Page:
Taylor wrests initiative despite Anderson's 300th
New Zealand 153 for 4 (Taylor 66, Anderson 3-32) trail England 232 (Bairstow 41, Southee 4-58) by 79
Scorecard and ball-by-ball details
Sustained pressure with the ball and a brave counter-attacking innings from Ross Taylor meant that New Zealand continued to hold a slight advantage at Lord's, despite James Anderson's best efforts to wrestle back control with a high-class bowling display during which he claimed his 300th Test wicket.
After restricting England to 232 - scored at barely two-an-over throughout and with the last six wickets falling for 40 - New Zealand faced early problems themselves at 7 for 2 against a fired-up Anderson. By the close, which came early due to bad light, they had recovered to be 79 behind, although the loss of Dean Brownlie shortly before the end evened the scales a touch.
Anderson had ended the series in New Zealand on 298 scalps and soon began closing in on his landmark when he had Hamish Rutherford well caught at first slip in the first over. Then, in his fourth over, he found the edge of Peter Fulton's bat and the catch was held, low down, at second slip by his close friend Graeme Swann to become the fourth Englishman to the 300 mark. It was 20 years after the previous, Ian Botham in 1984, and almost 10 years to the day since his Test debut on this ground, against Zimbabwe, in 2003. Overall, he was the 26th bowler to reach the milestone in Test cricket; for England the others are Fred Trueman (307), Bob Willis (325) and Botham (383).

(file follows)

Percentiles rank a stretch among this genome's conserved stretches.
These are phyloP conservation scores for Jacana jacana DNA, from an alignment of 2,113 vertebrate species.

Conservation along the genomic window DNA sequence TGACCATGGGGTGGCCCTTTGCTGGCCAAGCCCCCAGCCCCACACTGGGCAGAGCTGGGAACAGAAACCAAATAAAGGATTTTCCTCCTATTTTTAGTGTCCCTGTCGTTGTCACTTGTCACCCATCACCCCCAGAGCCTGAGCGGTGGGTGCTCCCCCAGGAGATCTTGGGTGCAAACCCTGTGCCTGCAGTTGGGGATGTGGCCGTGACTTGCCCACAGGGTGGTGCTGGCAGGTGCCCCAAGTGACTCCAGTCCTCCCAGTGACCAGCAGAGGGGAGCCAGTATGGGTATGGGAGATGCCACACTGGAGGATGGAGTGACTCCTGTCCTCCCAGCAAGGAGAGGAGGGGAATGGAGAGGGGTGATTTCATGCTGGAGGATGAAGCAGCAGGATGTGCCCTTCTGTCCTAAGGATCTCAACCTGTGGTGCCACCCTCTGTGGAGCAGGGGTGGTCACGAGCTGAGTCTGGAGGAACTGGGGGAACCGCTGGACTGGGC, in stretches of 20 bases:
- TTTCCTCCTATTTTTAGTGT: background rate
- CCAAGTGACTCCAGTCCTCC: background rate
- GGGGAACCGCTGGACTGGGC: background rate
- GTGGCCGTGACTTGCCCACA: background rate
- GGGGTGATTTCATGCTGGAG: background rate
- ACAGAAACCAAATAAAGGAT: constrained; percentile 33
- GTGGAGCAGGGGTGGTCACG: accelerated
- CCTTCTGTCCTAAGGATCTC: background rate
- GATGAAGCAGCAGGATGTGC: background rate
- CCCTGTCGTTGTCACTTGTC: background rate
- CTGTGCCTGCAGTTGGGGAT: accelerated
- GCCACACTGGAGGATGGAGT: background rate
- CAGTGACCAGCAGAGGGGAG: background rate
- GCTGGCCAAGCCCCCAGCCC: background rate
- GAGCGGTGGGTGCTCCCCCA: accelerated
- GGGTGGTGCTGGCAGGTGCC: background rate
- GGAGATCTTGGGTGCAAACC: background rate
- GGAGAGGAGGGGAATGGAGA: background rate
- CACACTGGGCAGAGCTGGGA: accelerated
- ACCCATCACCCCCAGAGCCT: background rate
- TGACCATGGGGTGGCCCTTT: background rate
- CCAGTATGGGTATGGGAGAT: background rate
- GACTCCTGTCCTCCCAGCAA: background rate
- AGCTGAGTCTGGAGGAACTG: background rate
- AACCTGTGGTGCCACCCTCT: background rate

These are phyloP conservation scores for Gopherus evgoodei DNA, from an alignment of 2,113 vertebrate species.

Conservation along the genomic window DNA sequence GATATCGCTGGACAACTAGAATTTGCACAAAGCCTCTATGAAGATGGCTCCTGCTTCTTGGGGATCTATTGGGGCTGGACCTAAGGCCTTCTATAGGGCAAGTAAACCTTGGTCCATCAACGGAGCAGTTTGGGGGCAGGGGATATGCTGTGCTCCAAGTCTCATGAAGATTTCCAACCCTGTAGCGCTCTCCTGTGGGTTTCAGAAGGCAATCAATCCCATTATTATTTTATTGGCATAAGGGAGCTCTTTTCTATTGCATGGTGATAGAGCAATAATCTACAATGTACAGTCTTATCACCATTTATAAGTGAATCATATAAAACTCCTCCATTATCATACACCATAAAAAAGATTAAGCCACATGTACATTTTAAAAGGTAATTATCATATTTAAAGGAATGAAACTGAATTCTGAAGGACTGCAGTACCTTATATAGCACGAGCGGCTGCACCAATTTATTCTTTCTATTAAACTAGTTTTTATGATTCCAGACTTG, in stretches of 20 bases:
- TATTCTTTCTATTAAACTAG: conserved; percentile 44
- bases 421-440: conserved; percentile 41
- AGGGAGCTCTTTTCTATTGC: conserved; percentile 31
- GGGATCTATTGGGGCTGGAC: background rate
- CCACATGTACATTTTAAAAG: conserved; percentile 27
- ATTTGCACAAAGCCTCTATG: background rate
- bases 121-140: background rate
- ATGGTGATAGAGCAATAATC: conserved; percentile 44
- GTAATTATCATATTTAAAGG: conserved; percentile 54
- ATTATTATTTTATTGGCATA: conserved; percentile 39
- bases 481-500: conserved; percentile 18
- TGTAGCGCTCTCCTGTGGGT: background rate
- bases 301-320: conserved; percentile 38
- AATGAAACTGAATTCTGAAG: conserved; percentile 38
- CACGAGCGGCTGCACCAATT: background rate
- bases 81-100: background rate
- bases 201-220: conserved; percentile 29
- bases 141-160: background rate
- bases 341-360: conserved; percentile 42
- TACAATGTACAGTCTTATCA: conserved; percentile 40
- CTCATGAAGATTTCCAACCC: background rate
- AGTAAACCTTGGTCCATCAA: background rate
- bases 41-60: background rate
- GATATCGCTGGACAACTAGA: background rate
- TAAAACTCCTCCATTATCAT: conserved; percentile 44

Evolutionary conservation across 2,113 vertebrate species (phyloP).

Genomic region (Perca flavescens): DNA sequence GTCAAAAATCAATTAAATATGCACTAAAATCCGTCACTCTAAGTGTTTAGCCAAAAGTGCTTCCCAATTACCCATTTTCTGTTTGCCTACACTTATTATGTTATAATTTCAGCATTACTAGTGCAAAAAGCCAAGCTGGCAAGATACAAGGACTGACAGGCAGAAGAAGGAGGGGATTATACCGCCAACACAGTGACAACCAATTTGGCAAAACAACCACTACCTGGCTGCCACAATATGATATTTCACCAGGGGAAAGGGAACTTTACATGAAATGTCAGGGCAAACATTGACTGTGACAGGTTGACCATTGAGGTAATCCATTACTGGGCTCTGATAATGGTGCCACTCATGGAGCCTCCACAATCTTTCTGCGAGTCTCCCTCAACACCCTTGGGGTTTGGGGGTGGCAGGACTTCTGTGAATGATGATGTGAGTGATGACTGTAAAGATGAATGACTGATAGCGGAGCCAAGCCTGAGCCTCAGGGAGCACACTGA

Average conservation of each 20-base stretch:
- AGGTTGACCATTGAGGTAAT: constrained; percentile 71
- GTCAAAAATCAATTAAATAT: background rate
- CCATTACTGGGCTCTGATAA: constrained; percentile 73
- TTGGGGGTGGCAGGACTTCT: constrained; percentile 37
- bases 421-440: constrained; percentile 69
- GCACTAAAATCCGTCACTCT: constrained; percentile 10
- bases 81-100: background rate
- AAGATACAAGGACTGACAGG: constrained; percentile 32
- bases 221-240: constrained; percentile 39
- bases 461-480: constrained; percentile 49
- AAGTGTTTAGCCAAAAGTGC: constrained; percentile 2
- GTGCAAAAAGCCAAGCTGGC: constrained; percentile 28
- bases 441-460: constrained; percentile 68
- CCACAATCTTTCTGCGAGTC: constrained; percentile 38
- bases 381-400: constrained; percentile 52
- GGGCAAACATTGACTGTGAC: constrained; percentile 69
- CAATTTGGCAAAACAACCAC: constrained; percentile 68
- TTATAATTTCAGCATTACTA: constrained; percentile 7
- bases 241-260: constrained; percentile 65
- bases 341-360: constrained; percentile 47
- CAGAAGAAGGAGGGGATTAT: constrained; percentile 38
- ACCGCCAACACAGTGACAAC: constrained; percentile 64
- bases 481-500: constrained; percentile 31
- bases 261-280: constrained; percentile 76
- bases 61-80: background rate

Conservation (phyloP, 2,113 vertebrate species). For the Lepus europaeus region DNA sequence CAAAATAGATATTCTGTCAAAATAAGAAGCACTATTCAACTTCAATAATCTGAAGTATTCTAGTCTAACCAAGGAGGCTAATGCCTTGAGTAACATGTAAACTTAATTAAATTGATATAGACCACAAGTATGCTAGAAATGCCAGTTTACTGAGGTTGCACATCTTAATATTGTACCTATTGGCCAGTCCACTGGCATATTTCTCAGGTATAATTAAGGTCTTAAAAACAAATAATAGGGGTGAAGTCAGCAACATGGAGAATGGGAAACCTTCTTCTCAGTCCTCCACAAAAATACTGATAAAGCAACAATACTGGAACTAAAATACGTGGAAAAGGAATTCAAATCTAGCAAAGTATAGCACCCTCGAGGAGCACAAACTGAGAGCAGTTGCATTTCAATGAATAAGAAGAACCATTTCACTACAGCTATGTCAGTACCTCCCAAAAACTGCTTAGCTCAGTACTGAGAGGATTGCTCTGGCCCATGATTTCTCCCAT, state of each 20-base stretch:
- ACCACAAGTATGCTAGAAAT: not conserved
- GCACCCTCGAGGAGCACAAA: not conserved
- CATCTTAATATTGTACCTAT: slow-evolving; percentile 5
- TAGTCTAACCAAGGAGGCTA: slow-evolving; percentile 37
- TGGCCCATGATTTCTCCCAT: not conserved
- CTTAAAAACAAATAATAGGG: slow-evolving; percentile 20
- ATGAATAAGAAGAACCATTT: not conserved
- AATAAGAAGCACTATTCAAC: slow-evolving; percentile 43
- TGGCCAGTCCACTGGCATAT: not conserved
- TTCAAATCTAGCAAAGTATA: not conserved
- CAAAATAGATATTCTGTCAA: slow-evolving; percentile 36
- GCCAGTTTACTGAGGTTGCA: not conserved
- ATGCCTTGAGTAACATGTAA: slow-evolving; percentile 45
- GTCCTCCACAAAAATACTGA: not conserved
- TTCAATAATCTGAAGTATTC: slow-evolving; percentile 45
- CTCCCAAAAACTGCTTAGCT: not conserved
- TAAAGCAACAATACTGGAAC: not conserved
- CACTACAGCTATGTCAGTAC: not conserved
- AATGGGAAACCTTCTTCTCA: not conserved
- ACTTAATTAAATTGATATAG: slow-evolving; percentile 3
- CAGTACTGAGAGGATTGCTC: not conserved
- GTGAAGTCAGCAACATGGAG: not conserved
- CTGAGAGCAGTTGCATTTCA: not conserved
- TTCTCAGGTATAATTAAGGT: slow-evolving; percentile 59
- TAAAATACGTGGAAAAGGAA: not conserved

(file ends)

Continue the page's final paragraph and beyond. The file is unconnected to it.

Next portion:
Anderson, though, lacked support from his fellow quicks until Steven Finn, now back on his longer run, pitched the ball fuller to win an lbw against Brownlie but only after using the DRS to overturn Steve Davis' initial not-out decision.
Either side of tea, England were poor and New Zealand responded superbly to their early difficulties. In Taylor, they had the first batsman in the match to try and put some pressure back on the bowlers with a fifty that came off 49 balls. His innings would conclude with 13 boundaries: England hit 21 through their entire 112 overs.
Any error in line or length - of which there were both from Finn and Stuart Broad - was punished, but Taylor also made some calculated judgements to attack deliveries that others may have played more cautiously. With Alastair Cook knowing that he did not have a mountain of runs on the board, and unable to keep Anderson going forever, the pressure was quickly reapplied to England.
Although Graeme Swann gave Cook some control - and wicket-taking threat - it was no surprise that Anderson provided the lift England desperately needed. With the second ball of a new spell, this time from the Nursery End, he swung one back into Taylor's pad for which the batsman almost walked before being given.
That broke a stand of 93 in 25 overs and, though Taylor dominated, Kane Williamson more than played his part, showing his ability off the back foot. He was, though, given a life on 23 by Matt Prior - who had earlier bagged a first-ball duck to mark a tricky start to his season after being named England's player of the year - when he went one-handed for an edge off Anderson where he may have been able to use both gloves. When collecting his award on Monday, Prior did note how "fickle" the game can be. Then, on 27, England did not review for a catch down the leg side that replays showed had grazed the bat.